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Jack Horenberger, Longtime IWU Coach, Dies
BLOOMINGTON, Ill. -- Jack Horenberger, 87, longtime Illinois Wesleyan University coach and athletic director, died today (Dec. 1) at 4:45 a.m. at his home in Bloomington. He had been ill.
Horenberger, a 1936 Illinois Wesleyan graduate, was the school's basketball coach from 1945-65 and coached baseball from 1942-81. He was athletic director from 1947 until his retirement in 1981.
Horenberger was mentor and friend to thousands of Illinois Wesleyan students, fans and friends throughout the country. In April 1999, the new baseball field at IWU was christened the Jack Horenberger Baseball Field and a crowd of more than 1,000 were on hand for the first-ever game at the field.
Private family funeral and interment services are planned. The Jack Horenberger Memorial Celebration, open to the public, will be held at 1 p.m. Sunday (Dec. 3) at IWU's Shirk Center performance arena. Family will greet friends following the service.
In lieu of flowers, memorials are suggested to the Jack Horenberger Scholarship Fund at Illinois Wesleyan University or to a charity of the donor's choice.
Horenberger is survived by his wife, Mary Ann (Costello), a 1938 Illinois Wesleyan graduate. They were married May 31, 1941. He is survived by two daughters, Jane Ann Ehretsman of Cleveland Heights, Ohio, and Jill Horenberger of Mays Landing, N.J., who are 1965 and 1969 IWU graduates, respectively. He is also survived by two grandsons and three granddaughters, one sister-in-law, two nephews, and five nieces.
Born on May 16, 1913, in Chicago, Horenberger at Illinois Wesleyan was a star shortstop in baseball and a standout guard in basketball, serving as captain of the 1935-36 basketball team that won all 20 of its games, the only undefeated basketball team in school history.
After graduating with a degree in business and economics, Horenberger briefly worked in a Caterpillar factory in Peoria, tried out for the St. Louis Cardinals baseball team, and coached at Wilmington (Ill.) High School from 1938 through 1942.
He returned to Illinois Wesleyan as basketball and baseball coach for the 1942-43 school year. Except for two-and-a-half years in the Navy during World War II, he was at IWU ever since, even serving four years as the school's Dean of Men. He became athletic director in 1947 and gave up the basketball coaching duties following the 1964-65 season, after his Titans had won their fifth College Conference of Illinois and Wisconsin championship in six seasons.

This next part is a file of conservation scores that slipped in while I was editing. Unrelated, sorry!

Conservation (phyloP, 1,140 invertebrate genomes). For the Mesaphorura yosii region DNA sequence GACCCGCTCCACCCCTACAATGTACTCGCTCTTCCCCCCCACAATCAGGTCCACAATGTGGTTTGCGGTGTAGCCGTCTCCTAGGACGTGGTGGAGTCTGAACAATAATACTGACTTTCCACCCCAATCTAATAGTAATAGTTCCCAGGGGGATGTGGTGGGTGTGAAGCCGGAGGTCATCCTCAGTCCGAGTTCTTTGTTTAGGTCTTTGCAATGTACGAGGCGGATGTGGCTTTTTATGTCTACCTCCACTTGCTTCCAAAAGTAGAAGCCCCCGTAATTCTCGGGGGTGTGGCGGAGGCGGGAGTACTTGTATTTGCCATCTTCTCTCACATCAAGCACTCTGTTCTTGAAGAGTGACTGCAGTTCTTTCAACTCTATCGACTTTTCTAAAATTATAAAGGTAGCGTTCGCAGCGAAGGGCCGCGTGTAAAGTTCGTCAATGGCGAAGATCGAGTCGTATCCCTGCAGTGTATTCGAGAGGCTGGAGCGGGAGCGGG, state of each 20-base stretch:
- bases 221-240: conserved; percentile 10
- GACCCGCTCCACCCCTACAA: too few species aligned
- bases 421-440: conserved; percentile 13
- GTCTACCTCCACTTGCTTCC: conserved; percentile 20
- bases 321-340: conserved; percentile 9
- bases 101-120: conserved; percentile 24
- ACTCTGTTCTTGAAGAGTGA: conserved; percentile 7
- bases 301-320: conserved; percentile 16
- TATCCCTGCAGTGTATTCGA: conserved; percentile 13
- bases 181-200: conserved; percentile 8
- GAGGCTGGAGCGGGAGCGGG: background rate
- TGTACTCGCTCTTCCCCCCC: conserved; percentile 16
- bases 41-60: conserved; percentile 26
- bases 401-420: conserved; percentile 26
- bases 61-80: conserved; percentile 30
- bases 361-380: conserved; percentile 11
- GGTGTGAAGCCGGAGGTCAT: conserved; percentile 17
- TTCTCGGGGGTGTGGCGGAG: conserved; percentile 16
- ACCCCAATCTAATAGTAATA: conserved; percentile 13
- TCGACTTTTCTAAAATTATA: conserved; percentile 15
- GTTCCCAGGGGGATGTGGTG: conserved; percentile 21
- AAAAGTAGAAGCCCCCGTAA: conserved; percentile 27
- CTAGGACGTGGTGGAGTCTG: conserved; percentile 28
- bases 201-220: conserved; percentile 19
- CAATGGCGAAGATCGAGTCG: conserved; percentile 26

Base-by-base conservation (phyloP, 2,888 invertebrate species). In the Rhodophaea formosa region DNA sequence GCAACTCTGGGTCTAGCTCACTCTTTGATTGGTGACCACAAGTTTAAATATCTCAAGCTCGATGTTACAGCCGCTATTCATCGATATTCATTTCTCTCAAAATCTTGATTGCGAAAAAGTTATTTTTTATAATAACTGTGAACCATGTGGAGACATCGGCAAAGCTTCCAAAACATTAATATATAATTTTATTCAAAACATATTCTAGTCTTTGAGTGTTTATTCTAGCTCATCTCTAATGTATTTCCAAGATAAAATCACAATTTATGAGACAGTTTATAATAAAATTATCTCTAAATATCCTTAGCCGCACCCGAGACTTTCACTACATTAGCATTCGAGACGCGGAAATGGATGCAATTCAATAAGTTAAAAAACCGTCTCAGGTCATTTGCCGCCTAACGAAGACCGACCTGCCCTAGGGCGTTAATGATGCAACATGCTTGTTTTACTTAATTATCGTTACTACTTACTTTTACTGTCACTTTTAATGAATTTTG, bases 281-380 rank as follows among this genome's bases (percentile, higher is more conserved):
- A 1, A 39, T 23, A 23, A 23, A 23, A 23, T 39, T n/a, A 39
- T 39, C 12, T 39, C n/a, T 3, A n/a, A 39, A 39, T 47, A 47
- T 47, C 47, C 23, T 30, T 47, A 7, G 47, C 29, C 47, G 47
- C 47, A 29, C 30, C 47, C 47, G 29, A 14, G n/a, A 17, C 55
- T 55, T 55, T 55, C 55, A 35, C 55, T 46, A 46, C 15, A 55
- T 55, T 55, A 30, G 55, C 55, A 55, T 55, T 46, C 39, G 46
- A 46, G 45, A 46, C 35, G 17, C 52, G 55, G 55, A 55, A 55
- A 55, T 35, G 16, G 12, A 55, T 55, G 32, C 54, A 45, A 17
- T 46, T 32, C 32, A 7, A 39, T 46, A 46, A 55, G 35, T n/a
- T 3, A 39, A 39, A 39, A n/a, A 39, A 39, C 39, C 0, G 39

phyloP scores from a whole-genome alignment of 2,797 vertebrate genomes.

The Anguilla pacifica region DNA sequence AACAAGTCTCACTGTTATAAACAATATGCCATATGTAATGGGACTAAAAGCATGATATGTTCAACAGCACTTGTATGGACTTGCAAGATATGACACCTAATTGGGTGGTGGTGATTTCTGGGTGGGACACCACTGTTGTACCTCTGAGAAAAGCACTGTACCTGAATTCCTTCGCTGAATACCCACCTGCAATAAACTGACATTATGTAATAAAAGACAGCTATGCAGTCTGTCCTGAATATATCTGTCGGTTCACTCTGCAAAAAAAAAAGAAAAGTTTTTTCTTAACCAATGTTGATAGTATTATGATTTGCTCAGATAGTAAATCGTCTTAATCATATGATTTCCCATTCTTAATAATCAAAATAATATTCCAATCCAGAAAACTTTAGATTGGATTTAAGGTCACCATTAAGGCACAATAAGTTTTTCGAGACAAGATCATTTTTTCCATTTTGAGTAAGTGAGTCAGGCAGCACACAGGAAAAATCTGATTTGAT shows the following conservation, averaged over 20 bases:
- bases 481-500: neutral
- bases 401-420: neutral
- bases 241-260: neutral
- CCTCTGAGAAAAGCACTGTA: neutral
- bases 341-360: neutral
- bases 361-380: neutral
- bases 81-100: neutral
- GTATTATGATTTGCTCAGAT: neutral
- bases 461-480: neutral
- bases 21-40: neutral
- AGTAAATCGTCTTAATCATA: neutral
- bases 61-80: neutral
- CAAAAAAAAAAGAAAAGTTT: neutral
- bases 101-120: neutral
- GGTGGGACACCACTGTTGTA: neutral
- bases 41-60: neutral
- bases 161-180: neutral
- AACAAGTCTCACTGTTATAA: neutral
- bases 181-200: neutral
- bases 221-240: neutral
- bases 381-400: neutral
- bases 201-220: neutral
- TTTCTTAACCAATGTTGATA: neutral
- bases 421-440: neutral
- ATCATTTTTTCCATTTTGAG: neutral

Horenberger's IWU basketball teams also won conference titles in 1948 and 1953, and they participated in the National Association of Intercollegiate Athletics (NAIA) tournament at Kansas City in 1943 and 1961, reaching the second round in 1961. His career record for 21 seasons was 264 victories and 212 losses (.555 winning percentage) and he was elected "Coach of the Year" for NAIA District 20 three times.
Horenberger's baseball teams had even more success — his 37-year record was 509 wins against 401 losses with five ties, a .559 winning percentage against a schedule that always included several major universities. Virtually every non-conference opponent IWU faced had a larger enrollment than IWU, and often was an athletic scholarship-awarding school.
In CCIW play, Horenberger's teams had a brilliant 319-98-1 record for a winning mark of .764. His conference record never dipped below .500 and his teams won 16 championships, finished second 10 times, third four times and fourth three times.
Many of his players have succeeded in professional baseball. Bobby Winkles, a long-time college coach at Arizona State, managed the Oakland A's and California Angels and was a coach for the Chicago White Sox, A's, and San Francisco Giants.
Doug Rader, who managed the Texas Rangers and California Angels, was a Gold Glove third baseman for many years with the Houston Astros, San Diego Padres, and Toronto Blue Jays. Catcher Cal Neeman, shortstop Lyle Luttrell, and pitcher Jack Pregenzer are other Horenberger products who played in the major leagues.
Horenberger also coached the Bloomington entry in the prestigious Central Illinois Collegiate Baseball League from 1963-71, when he became the league's commissioner, serving until 1979.
Horenberger is a member of the NAIA Hall of Fame as a basketball coach and is a member of the Illinois Basketball Coaches Association Hall of Fame. In 1981, he received the IBCA's "Buzzy O'Connor Award", the association's most prestigious honor. In January 1980 he was presented the first Meritorious Service Award of the American Association of Baseball Coaches. He was named one of Illinois' 150 outstanding living sports figures in the state's sesquicentennial celebration year of 1968.
At Illinois Wesleyan, Horenberger was grand marshal of the 1970 Homecoming parade, directed the 1972-73 alumni campaign, and, in 1962, became the second faculty member to receive the "Distinguished Alumnus Award."
Upon his retirement in 1981, more than 700 people attended "Jack Horenberger Night" dinner, where he was presented with a new automobile and two blocks of McLean Street in Bloomington were re-named Horenberger Drive.
He won the Distinguished Fiji award from the Phi Gamma Delta fraternity, was a member of Bloomington's Lakeside Country Club and was a past president of the Bloomington Kiwanis Club.
Born: May 16, 1913, in Chicago, Ill.
Died: December 1, 2000 in Bloomington, Ill.
Graduated, Illinois Wesleyan University 1936, business and economics
Graduated, University of Illinois, Master's degree
Basketball coach, Illinois Wesleyan, 1945-65; career record of 264-212, seven conference championships
Baseball coach, Illinois Wesleyan, 1942-81; career record of 509-401, 16 conference championships
Athletic director, Illinois Wesleyan, 1947-81
Member, National Association of Intercollegiate Athletics Hall of Fame
Member, Illinois Basketball Coaches Association Hall of Fame